As far as beloved novel adaptations go, Daisy Jones and The Six exceeded my expectations in regards to loyalty to the source material. However, this show managed to ruin one of the key characters of Daisy Jones and The Six, Billy Dunne’s wife, Camila. In the novel, Camila is a small-town girl who values loyalty and family over all else, following Billy and The Six to California, raising their child while The Six go on tour, and endlessly supporting Billy through his addiction issues and music career. Camila sees Daisy’s talent and chemistry with the band and supports her as an artist. Even as Billy and Daisy recognize that they have feelings for each other, Camila, trusting that Billy would stay loyal to his family, is never accusatory toward either of them and lets them figure everything out. Camila’s personality in the book is trusting to a fault; she always takes Billy back after he messes up. With one scene, the TV adaptation destroys her whole character and renders her actions hypocritical and obnoxious. Camila cheats on Billy with his bandmate Eddie Roundtree in the show, which goes against the core fibers of her character. Instead of being the trusting small-town girl in love with a rock-star, Camila is constantly suspicious of Billy and grows vain and self-absorbed after Daisy Jones and The Six reach their height of popularity. While in the show, Camila convinces Daisy to join The Six, the pair never grow close, and Camila hatefully monologues at Daisy in the climax of the season. With a lack of friendship between Camila and Daisy, the lead singer is isolated within the band; she only really connects with Billy, which leaves Daisy in an awkward position within The Six.The show’s portrayal of Daisy and Camila’s relationship subtly forces the rest of the band to choose sides between the two and never allows Daisy to connect with The Six like she does in the book. Camila and Eddie’s tryst also takes away from Eddie and Billy’s fight, as Billy’s treatment of him becomes justified when Eddie alludes to sleeping with his wife. One of the core elements of the novel is that Billy disregards Eddie’s opinions and feelings which boil over when Eddie finally has enough and quits the band. The plot line with Eddie and Camila’s relationship distracts from Billy’s mistreatment of the rest of the band and minimizes Eddie’s justified complaints. Camila’s character in the show comes off as a hypocritical adultress who let fame get to her head, while in the book she was Billy’s rock and a trusting mother who was always down to Earth. Camila’s scenes in the show were unbearable and unnecessary and were most likely included to add drama to the show.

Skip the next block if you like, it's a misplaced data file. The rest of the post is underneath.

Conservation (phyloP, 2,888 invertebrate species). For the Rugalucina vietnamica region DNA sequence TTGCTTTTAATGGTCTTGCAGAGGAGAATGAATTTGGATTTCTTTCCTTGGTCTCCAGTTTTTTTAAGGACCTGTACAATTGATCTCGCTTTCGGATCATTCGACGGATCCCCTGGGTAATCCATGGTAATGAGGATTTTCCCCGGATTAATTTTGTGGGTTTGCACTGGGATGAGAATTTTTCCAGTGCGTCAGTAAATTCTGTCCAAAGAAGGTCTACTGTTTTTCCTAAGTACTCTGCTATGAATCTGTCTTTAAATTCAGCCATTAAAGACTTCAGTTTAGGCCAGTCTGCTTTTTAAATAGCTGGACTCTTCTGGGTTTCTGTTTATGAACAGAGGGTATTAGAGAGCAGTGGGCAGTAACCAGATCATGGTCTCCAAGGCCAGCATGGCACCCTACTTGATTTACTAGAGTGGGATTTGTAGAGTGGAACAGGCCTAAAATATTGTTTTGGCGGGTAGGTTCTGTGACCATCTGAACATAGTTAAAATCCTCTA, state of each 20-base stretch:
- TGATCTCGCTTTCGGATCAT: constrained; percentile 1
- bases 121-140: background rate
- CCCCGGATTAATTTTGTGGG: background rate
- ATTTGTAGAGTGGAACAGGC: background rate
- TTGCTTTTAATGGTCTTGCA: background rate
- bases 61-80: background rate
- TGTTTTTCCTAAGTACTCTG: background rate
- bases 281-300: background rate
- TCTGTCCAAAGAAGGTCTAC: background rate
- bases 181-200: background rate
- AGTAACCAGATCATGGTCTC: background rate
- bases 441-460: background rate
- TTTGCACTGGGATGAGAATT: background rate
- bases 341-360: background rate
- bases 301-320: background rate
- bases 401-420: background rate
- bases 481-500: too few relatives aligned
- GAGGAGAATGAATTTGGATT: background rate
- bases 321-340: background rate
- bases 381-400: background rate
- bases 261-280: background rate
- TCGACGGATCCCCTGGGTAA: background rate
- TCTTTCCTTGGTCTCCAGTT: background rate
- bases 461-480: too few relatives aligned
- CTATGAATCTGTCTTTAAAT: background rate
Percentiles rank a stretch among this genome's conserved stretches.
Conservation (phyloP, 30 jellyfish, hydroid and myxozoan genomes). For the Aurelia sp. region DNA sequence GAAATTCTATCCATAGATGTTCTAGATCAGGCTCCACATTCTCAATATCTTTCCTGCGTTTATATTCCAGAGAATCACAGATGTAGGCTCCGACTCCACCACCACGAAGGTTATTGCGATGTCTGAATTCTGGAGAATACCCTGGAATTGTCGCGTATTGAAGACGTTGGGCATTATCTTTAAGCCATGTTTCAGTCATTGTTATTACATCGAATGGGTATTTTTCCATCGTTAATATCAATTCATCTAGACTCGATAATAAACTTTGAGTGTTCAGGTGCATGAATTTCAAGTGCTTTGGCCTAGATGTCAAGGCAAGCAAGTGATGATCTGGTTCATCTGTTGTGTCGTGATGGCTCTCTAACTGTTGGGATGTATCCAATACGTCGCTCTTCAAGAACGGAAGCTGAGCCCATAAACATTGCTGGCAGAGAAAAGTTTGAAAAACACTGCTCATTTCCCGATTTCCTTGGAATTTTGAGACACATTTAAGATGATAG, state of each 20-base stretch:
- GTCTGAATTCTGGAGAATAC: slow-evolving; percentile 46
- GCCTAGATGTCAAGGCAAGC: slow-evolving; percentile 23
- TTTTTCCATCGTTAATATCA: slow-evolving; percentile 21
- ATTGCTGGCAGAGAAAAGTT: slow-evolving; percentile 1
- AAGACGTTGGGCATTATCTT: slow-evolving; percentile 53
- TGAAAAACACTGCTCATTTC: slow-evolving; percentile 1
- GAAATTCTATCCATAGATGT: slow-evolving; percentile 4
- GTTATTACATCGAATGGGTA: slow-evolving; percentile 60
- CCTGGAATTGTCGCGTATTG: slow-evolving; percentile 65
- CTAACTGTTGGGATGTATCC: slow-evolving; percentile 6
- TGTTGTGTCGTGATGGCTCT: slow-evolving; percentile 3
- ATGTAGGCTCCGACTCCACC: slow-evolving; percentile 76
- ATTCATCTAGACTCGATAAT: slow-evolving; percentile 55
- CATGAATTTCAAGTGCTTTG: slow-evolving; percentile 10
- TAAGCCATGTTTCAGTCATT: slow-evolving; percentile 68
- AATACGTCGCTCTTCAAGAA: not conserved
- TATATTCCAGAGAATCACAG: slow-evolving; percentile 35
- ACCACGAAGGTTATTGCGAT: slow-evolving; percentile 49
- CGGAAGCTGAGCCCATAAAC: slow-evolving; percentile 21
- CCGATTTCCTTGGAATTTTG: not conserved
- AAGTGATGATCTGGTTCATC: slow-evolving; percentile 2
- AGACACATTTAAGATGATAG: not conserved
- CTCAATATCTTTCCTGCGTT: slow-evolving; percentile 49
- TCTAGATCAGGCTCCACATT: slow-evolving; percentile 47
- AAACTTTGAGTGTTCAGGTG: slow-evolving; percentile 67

A change from the book that I actually enjoyed was the increased importance of Simone’s character. In the novel, Simone was Daisy’s first friend and is there to bring Daisy back when she runs to Thailand and Italy. Simone is a side character, briefly described as one of the pioneers of disco, that is relatively unimportant in the novel. In the show, Simone’s journey is told alongside that of Daisy Jones and The Six, and her rise as a pioneer of disco is chronicled in detail. I enjoyed the spotlight on Simone as her storyline provided an escape from the sometimes insufferable and self-centered drama of Daisy Jones and The Six. Simone’s love story, not mentioned in the novel, was also enjoyable and fun to watch. While I was initially confused with the increased inclusion of Simone, I grew to love her and found her to be more rational than all of Daisy Jones and The Six combined.

Within the first few hours of its release, Daisy Jones and The Six became number one in America on Amazon Prime Video’s Top 10 list and was one of the five most streamed shows across all platforms last month. The success of the show is warranted, with the adaptation of Daisy Jones and The Six managing to stay relatively true to the source (despite fumbling the bag with Camila’s character) most likely due to author Taylor Jenkins Reid’s participation as a producer on the series. While the pace could feel drawn out and Camila was insufferable, I enjoyed the series very much and will definitely rewatch it soon. I encourage everyone to read the book first of course because it remains one of my favorites of all time, but the show exceeded my expectations, and I would definitely recommend it.